J. of Enterprise Information Management     Hybrid Journal   (Followers: 5, SJR: 0.433, h-index: 38)
J. of Enterprising Communities People and Places in the Global Economy     Hybrid Journal   (Followers: 1, SJR: 0.212, h-index: 8)
J. of Entrepreneurship and Public Policy     Hybrid Journal   (Followers: 9)
J. of European Industrial Training     Hybrid Journal   (Followers: 2)
J. of European Real Estate Research     Hybrid Journal   (Followers: 3, SJR: 0.52, h-index: 7)
J. of Facilities Management     Hybrid Journal   (Followers: 3)
J. of Family Business Management     Hybrid Journal   (Followers: 6)
J. of Fashion Marketing and Management     Hybrid Journal   (Followers: 13, SJR: 0.529, h-index: 30)
J. of Financial Crime     Hybrid Journal   (Followers: 343, SJR: 0.158, h-index: 5)
J. of Financial Economic Policy     Hybrid Journal  
J. of Financial Management of Property and Construction     Hybrid Journal   (Followers: 8, SJR: 0.234, h-index: 1)
J. of Financial Regulation and Compliance     Hybrid Journal   (Followers: 9)
J. of Financial Reporting and Accounting     Hybrid Journal   (Followers: 12)
J. of Forensic Practice     Hybrid Journal   (Followers: 49, SJR: 0.225, h-index: 8)
J. of Global Mobility     Hybrid Journal   (Followers: 1)
J. of Global Responsibility     Hybrid Journal   (Followers: 4)
J. of Health Organisation and Management     Hybrid Journal   (Followers: 23, SJR: 0.67, h-index: 27)
J. of Historical Research in Marketing     Hybrid Journal   (Followers: 3, SJR: 0.376, h-index: 8)
J. of Hospitality and Tourism Technology     Hybrid Journal   (Followers: 4, SJR: 0.672, h-index: 10)
J. of Human Resource Costing & Accounting     Hybrid Journal   (Followers: 5)
J. of Humanitarian Logistics and Supply Chain Management     Hybrid Journal   (Followers: 13)

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Journal Cover International Journal of Commerce and Management
  [1 followers]  Follow
    
   Hybrid Journal Hybrid journal (It can contain Open Access articles)
   ISSN (Print) 1056-9219
   Published by Emerald Homepage  [335 journals]
  • Impact of personality on risk tolerance and investment decisions
    • Authors: Olga Pak, Monowar Mahmood
      Pages: 370 - 384
      Abstract: International Journal of Commerce and Management, Volume 25, Issue 4, Page 370-384, November 2015.
      Purpose – The purpose of this paper is to investigate the relationship between personality traits, risk-taking attitude and investment decisions among potential private investors in a post-Soviet transition country, i.e. Kazakhstan. The study provides valuable insights to investment experts and policymakers to understand investors’ behavior in post-Soviet transition countries. Design/methodology/approach – A quantitative research method is used to measure personality traits, risk-taking behavior and investment decisions of the respondents. A survey was conducted among the students and teachers of a business school in Kazakhstan. Based on literature review, two multiple regression models were development and tested in this study. Software packages SPSS and EViews were used to analyze the data. Findings – The findings revealed that personality traits have some impact on an individual’s risk-tolerance behavior, which, in turn, influences investment decisions about stock, securities and bonds. The results of this study imply that investment advisors should consider personal characteristics and individual risk tolerance, among other factors, when giving investment advice to private investors. Originality/value – At present, there is no study or research available about investors’ behavior and risk-taking attitudes on post-Soviet transition economies. Therefore, this study will contribute significantly toward the understanding of investors’ behavior in these countries and will help policymakers and investment bankers make appropriate suggestions on financial advising.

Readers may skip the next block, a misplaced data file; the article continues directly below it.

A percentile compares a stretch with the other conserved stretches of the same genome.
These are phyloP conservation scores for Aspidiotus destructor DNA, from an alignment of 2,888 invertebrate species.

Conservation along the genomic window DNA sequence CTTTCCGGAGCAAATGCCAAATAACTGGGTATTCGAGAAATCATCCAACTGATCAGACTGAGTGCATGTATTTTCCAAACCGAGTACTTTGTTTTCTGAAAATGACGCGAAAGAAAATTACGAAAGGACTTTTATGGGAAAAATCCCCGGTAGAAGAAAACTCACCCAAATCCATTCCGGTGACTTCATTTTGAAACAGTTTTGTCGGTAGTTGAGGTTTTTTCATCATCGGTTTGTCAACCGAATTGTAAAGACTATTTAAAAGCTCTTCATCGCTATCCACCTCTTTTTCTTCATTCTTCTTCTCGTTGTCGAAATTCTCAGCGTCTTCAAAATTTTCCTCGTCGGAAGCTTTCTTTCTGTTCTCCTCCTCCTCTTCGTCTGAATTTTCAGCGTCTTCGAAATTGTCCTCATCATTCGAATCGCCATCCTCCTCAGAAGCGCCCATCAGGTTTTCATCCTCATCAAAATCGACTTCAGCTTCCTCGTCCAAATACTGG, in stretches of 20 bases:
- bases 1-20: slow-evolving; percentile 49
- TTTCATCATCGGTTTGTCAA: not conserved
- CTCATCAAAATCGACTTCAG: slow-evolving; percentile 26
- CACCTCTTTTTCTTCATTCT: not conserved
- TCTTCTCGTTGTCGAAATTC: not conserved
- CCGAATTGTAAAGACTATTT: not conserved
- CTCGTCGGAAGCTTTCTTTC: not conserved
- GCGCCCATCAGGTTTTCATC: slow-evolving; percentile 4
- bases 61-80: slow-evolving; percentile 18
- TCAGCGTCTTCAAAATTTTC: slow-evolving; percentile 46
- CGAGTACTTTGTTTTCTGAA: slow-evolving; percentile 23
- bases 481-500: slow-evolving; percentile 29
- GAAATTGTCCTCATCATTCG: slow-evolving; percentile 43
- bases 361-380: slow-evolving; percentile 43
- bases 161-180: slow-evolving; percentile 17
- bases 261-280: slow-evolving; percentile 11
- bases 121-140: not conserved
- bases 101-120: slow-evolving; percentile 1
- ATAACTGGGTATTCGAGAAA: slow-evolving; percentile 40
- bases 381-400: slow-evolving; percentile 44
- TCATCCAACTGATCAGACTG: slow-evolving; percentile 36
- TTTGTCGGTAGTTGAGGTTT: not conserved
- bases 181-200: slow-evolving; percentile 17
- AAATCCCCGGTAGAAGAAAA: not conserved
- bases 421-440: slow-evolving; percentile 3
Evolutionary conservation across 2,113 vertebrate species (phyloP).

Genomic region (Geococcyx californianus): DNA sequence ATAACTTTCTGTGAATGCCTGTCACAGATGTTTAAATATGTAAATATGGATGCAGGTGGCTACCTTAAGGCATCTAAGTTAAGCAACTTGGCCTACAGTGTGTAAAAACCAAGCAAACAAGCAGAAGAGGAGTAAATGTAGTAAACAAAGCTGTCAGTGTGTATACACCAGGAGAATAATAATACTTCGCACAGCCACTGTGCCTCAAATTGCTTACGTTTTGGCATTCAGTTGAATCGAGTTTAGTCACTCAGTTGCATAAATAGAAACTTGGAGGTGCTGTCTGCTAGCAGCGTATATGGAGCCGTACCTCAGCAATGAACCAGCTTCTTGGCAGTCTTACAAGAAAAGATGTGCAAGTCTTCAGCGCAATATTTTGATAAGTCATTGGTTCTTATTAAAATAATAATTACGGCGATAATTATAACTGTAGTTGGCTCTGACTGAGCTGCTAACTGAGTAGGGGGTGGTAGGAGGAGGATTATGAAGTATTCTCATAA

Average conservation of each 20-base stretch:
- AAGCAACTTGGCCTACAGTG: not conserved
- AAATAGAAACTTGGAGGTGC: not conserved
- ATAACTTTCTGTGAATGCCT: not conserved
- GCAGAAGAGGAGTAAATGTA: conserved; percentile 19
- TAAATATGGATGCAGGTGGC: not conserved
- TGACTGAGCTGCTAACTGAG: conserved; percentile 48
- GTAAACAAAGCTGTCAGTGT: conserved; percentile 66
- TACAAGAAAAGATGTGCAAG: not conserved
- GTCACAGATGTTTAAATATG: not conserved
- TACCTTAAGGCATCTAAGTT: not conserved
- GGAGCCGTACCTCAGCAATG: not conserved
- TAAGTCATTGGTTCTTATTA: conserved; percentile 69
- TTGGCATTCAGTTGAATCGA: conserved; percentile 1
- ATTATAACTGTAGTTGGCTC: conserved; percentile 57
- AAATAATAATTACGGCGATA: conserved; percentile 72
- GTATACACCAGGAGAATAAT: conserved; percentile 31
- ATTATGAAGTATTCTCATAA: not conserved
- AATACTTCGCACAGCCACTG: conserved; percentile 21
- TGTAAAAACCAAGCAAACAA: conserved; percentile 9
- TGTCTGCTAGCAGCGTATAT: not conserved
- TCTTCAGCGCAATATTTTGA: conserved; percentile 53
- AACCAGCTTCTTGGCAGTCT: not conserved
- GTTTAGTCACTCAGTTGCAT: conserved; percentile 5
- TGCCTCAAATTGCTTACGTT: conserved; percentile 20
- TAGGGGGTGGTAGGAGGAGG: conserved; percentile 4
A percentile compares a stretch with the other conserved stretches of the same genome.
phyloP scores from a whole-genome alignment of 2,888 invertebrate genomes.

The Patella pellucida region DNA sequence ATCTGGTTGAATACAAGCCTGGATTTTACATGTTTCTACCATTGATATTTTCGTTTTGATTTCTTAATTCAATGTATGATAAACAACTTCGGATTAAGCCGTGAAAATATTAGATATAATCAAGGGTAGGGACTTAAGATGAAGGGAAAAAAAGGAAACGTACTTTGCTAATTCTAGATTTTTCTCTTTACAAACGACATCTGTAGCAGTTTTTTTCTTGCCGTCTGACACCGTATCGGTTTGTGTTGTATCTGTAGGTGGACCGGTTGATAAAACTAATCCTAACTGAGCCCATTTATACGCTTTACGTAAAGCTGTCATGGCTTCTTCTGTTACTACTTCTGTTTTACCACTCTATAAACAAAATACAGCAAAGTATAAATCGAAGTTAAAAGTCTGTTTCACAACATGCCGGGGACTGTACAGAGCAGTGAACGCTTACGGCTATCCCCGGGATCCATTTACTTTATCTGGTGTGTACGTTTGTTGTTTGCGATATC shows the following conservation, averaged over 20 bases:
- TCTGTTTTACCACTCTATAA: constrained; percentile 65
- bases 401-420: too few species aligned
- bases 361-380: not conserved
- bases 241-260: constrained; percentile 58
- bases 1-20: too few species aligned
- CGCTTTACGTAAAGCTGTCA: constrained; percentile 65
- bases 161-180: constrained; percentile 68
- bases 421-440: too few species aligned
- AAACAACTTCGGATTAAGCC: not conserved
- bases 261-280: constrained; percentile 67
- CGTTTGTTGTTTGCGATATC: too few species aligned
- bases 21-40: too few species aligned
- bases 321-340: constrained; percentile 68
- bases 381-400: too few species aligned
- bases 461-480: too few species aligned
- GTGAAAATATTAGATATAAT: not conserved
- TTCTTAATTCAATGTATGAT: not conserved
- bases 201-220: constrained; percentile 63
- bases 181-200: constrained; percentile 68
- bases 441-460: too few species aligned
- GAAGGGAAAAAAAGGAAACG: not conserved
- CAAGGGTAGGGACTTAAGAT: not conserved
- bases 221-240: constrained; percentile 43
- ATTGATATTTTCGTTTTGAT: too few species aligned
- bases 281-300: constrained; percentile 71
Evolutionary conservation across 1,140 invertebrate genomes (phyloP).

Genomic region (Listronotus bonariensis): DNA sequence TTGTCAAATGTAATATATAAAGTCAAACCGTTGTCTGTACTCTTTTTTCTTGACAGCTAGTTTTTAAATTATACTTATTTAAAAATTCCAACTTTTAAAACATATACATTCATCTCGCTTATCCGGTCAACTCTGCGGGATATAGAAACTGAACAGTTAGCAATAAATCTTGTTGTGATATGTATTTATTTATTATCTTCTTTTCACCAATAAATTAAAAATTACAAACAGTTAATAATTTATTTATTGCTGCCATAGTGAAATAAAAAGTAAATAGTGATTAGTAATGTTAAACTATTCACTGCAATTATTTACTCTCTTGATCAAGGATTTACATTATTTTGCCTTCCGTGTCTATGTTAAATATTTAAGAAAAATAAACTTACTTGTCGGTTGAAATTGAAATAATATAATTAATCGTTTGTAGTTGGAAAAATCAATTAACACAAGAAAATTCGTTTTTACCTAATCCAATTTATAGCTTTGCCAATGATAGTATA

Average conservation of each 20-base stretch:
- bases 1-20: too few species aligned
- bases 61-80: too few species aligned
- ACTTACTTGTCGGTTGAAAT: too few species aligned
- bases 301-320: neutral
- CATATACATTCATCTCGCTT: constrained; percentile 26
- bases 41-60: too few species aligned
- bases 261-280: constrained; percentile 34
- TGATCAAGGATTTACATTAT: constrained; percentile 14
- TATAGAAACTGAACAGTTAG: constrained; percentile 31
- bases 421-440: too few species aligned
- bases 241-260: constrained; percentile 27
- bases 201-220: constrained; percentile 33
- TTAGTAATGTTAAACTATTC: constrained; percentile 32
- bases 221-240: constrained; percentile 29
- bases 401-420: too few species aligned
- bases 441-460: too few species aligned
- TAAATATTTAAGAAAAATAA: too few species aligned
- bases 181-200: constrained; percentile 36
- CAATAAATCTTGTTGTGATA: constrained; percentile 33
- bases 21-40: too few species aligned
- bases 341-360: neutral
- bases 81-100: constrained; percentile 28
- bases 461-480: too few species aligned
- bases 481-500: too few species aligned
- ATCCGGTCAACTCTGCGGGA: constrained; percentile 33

Citation: International Journal of Commerce and Management
      PubDate: 2015-09-25T09:05:11Z
      DOI: 10.1108/IJCoMA-01-2013-0002
       
  • Personal values and entrepreneurial orientations in Malay entrepreneurs in
           Malaysia
    • Authors: Syed Shah Alam, Rohani Mohd, Badrul Hisham Kamaruddin, Noor Gani Mohd Nor
      Pages: 385 - 401
      Abstract: International Journal of Commerce and Management, Volume 25, Issue 4, Page 385-401, November 2015.
      Purpose – The purpose of this paper is to discuss how personal values and internal motivation interact to influence entrepreneurial orientations. Personal values and internal motivation are among personal characteristics that have an impact on entrepreneurial orientation. However, these two personal variables are studied in isolation; therefore, how these two interact to influence entrepreneurial orientation is not yet fully understood. Design/methodology/approach – This study comprised a sample of Malay-owned small and medium enterprises (SMEs) located in the Klang Valley in Malaysia. A cross-sectional research design was used to examine the relationships between personal values, self-efficacy motivation and entrepreneurial orientation among small-scale Malay SMEs. To focus on SMEs, lists were sought from the Majlis Amanah Rakyat (MARA). Malay was chosen for this study because Malaysia has a majority of the Malay population compared to other races. Data were gathered based on mailed and personally administered questionnaires. Findings – The findings indicate that self-efficacy of Malay SMEs in the Shah Alam area acted as a mediator in the relationship between personal values and entrepreneurial orientation. Malay SMEs were found to have high self-efficacy and entrepreneurial orientation. Practical implications – An important implication of this research is that the interesting findings provide some insight to management consultants for focusing on improving the self-efficacy of Malay SMEs, in their training, as this would improve their entrepreneurial orientations. Originality/value – The findings are original and unique and are based on established theories from the literature on Malay-based SMEs in Malaysia. The results are based on a sample of Malay-owned SMEs in the Klang Valley in Malaysia. The research findings are useful to academics and policymakers interested in fostering SMEs in Malaysia.